Over the last few years, I have developed an interest in capturing events and activities through drawing. This so called reportage approach has so many outlets! I have been commissioned to capture reportage: one-off events, weddings and festivals and series of activities to name a few. Telling stories of places and occasions through drawing is my passion! With a background in landscape design, I was absolutely thrilled to be asked to record a garden Masterclass in drawings recently. This blog describes the day.
Reportage Out in the garden
The Garden Masterclass series (run in association with Gardens Illustrated) aims to bring together designers and gardeners for one day workshops (each with a different topic). I attended the Masterclass: ‘Rabbits Eye View’ held at the delightful Stillingfleet Nursery in Yorkshire on 20th September 2018, led by plantsman Noel Kingsbury. The location is stunning and the garden interesting. I arrived early in the morning. The sun and blue skies were giving that wonderful autumnal glow to the nursery and gardens. Because the weather was closing in, Noel led the outside study and discussion in the morning followed by an inside presentation and discussion later.
For these outside sessions, Noel encouraged participants to get down close to the plants and study their habitat, size, roots and structures. It is these aspects that give us understanding about all manner of plant characteristics. These include longevity; establishment and plant type (annual vs perennial etc). The drawing was quite tricky because the group moved around the garden quickly, changing from one area to another after a few minutes. Gesture drawing and capturing something of the movement, together with gathering and crouching near the plants was the order of the day here!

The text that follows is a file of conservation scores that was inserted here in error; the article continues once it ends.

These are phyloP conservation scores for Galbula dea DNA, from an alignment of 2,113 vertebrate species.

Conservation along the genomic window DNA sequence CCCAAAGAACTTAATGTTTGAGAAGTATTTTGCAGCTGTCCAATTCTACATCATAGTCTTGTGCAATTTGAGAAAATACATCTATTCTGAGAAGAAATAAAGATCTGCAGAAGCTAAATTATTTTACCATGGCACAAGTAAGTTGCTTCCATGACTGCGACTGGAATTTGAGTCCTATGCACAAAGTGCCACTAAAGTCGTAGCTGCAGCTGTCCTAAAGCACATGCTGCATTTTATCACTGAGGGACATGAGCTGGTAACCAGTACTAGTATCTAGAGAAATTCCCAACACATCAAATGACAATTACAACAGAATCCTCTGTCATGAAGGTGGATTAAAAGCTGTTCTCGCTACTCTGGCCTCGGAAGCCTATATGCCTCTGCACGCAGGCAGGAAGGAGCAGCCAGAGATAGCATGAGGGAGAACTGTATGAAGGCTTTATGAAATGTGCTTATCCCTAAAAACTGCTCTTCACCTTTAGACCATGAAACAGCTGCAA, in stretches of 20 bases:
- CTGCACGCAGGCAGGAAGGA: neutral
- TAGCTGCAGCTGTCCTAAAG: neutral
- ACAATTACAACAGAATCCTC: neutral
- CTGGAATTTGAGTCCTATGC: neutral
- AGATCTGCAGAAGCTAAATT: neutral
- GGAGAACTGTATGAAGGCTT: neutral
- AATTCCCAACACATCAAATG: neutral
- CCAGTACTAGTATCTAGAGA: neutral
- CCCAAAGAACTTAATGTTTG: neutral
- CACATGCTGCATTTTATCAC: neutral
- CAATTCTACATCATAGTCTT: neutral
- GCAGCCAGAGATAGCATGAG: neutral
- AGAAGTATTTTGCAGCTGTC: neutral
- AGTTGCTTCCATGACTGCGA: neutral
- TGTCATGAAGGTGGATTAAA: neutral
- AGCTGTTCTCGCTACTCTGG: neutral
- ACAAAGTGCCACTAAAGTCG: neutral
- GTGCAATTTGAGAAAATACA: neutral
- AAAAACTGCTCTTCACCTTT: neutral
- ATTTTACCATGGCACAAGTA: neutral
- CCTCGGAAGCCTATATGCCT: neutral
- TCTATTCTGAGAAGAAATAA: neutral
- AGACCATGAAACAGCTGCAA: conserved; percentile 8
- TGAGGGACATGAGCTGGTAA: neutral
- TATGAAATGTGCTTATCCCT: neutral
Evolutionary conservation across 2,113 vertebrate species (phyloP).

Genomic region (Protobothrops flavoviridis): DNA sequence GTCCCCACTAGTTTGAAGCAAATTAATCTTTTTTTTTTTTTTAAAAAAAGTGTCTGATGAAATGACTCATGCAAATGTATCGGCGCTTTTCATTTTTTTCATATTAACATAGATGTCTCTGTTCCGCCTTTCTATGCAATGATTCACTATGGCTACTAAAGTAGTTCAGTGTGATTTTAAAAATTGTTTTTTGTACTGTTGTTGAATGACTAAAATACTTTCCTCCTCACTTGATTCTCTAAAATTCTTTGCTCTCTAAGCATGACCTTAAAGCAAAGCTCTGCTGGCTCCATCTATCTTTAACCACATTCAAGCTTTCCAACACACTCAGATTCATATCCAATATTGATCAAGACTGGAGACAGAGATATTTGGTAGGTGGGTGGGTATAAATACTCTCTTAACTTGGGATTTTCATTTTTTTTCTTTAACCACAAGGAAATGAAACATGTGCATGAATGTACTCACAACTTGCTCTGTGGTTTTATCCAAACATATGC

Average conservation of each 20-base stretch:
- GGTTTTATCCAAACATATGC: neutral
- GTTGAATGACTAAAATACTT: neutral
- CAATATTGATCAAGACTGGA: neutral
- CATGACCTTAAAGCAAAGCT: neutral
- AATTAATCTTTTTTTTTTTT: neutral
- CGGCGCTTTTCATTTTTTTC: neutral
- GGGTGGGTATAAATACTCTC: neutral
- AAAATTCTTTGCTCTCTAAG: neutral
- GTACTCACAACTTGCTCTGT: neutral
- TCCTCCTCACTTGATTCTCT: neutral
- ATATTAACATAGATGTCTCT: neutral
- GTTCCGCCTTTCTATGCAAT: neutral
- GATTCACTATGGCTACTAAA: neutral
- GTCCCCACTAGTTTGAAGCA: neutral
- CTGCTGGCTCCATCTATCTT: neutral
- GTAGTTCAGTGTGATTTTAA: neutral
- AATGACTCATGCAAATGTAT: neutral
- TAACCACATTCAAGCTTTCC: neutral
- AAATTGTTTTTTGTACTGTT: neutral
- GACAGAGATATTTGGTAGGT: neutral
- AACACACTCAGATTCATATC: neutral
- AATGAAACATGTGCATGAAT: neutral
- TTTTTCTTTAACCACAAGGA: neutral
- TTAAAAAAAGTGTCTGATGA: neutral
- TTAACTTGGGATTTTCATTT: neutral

Reportage Sheltering from the rain
From late morning, the clouds were gathering and the warmth from the sun gone. This was our signal to get inside! The cafe also doubled up as a lunch venue so it made for a cosy few hours. Noel is an engaging speaker and everyone appeared attentive! Of course, on the surface of it, sketching this scene is easier than those in the garden. However, there are the aspects of perspective of the room to tackle. Not to mention being able to record that attentive listening!
Challenges and opportunities in telling stories through drawing
In many ways, I found this type of reportage to be the most tricky. This is because I was having to react to situations that I didn’t know about in advance. They were also actives that happened quickly and were not repeated.
The other tricky aspect of the morning in particular was the need to be able to move around the garden quickly whilst carrying several brushes, pens, and my drawing set up. I lost, but luckily retrieved my beloved dagger brush!!
The context of planting was an added bonus because this enabled the incorporation of interesting and varied texture. It also enables very effective use of darks to create depth in the drawings.
For events such as weddings, I work almost exclusively with watercolour first as my preferred approach. However, this session taught me that one size cannot fit all! Colour-first was just not quick enough. Therefore, under these circumstances using just pen or using watercolour followed by watercolour pencil is better. Sometimes, it is just best to act instinctively and use what just seems right. Of course, all of this comes with practice!
Watch out for more reportage illustration stories coming soon!